"My first CFO thought was, 'Oh, that may be a lot of things to try to achieve at the same time,' " Ms. Matchett says. Still, she says, it was "a powerful signal that this is going to be how everyone from the very top of the organization all the way down" was going to be judged at the company.
DSM established the ESG-linked compensation policy for its managing board in 2010 and expanded it beyond the C-suite in 2013, tying ESG goals to the bonuses of operational managers such as Mr. Fooij.
Since then, the company appears to have made inroads on a number of its sustainability goals. In 2018, 41% of the electricity the company purchased came from renewable sources, up from 21% in 2017, while greenhouse-gas emissions totaled 1.2 million tons of carbon-dioxide equivalent, down from 1.5 million tons a year earlier, according to the annual report.
"Our greenhouse gas road-mapping and the associated projects are really at the forefront of what we do day in day out," now, says Mr. Fooij.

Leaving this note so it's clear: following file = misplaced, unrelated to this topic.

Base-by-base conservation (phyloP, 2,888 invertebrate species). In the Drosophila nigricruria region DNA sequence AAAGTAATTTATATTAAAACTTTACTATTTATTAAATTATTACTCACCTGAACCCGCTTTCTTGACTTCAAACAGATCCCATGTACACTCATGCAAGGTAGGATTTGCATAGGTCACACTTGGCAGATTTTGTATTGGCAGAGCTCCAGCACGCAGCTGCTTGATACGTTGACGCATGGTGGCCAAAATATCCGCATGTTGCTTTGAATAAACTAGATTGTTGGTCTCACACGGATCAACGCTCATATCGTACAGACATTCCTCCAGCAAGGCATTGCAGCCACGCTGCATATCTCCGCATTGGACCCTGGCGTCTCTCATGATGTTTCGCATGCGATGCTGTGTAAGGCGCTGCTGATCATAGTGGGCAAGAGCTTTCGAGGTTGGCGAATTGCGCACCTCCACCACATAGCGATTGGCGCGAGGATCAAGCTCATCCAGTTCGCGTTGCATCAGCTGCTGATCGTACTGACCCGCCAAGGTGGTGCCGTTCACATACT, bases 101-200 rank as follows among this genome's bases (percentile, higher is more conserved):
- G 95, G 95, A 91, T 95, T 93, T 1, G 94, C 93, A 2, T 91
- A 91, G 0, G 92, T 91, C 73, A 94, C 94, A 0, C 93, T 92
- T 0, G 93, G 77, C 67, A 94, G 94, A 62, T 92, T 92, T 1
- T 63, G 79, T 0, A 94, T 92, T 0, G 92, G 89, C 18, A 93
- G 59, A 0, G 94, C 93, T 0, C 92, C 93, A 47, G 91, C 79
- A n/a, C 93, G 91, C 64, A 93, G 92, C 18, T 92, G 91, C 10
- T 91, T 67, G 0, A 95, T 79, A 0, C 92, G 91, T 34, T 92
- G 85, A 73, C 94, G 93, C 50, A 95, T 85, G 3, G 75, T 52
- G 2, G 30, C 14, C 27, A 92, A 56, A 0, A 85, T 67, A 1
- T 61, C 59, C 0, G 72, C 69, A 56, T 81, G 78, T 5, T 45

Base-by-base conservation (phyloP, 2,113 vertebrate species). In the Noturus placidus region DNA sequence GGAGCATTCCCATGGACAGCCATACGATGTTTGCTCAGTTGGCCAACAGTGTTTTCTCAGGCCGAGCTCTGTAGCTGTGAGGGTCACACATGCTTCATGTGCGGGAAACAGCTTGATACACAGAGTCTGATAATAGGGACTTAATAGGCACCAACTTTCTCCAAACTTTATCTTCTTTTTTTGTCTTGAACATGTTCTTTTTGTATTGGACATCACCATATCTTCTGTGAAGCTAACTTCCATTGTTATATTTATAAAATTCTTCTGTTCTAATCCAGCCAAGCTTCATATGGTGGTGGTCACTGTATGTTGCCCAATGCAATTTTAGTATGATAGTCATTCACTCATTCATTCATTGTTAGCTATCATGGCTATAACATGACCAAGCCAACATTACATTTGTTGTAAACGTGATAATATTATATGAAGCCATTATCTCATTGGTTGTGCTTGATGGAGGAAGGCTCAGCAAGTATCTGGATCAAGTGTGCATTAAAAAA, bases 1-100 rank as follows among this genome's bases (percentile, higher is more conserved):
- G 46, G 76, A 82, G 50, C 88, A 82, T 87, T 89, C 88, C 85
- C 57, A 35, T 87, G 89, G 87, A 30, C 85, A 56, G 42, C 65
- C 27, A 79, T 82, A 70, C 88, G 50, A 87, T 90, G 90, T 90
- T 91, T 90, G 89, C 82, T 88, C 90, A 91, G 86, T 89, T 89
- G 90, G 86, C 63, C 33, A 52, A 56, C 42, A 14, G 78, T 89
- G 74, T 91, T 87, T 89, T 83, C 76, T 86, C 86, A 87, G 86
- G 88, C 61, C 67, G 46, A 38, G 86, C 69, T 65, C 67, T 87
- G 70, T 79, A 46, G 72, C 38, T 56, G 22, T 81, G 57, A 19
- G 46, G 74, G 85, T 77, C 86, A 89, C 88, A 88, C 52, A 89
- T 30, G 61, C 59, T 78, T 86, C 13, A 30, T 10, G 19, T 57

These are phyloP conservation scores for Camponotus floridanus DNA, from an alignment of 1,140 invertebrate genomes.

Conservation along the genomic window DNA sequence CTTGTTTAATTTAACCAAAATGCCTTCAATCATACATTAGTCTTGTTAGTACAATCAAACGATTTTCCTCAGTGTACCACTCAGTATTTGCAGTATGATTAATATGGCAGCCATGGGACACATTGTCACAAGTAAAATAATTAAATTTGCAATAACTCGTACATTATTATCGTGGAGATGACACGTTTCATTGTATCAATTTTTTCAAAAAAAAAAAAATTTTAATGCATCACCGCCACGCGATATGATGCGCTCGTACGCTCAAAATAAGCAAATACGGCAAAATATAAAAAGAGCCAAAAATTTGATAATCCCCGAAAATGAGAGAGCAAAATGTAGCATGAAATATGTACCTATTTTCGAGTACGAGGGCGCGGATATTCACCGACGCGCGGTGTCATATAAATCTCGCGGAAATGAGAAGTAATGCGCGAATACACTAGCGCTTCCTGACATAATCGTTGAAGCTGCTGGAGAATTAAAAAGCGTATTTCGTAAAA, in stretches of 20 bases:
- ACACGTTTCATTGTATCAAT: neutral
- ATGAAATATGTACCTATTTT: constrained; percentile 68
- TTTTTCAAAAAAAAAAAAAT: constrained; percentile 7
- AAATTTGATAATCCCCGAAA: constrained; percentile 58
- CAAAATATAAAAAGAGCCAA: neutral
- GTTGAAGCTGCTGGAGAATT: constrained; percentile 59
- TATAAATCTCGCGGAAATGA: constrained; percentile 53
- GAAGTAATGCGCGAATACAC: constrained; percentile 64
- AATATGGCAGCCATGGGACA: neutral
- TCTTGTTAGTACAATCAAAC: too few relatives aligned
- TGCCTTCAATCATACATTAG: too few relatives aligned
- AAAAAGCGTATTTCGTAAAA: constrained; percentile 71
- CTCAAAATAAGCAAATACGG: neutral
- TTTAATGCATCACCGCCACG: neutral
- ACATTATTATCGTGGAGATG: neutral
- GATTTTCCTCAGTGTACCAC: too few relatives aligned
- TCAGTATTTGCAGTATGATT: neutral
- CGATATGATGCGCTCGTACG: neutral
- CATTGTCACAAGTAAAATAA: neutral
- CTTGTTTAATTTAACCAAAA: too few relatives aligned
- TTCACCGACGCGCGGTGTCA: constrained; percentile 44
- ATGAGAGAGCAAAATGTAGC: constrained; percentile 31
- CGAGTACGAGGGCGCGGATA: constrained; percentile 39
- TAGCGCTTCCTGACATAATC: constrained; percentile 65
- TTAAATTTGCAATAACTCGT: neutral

The Belvidere, N.J., site Mr. Fooij oversees is one of the top 10 contributors to DSM's greenhouse-gas emissions and energy use, so any sustainability improvements made at the site tend to show up in the company's metrics, and his bonus, that year or the next, he says.
"We have been successful in achieving our [long-term incentive] targets linked to sustainability in recent years, [so] in that sense it has been very positive," says Mr. Fooij.
His request for the plant upgrade was ultimately approved.
Ms. Shumsky is an editor for The Wall Street Journal in New York. Email her at firstname.lastname@example.org.
(END) Dow Jones Newswires
June 24, 2019 08:50 ET (12:50 GMT)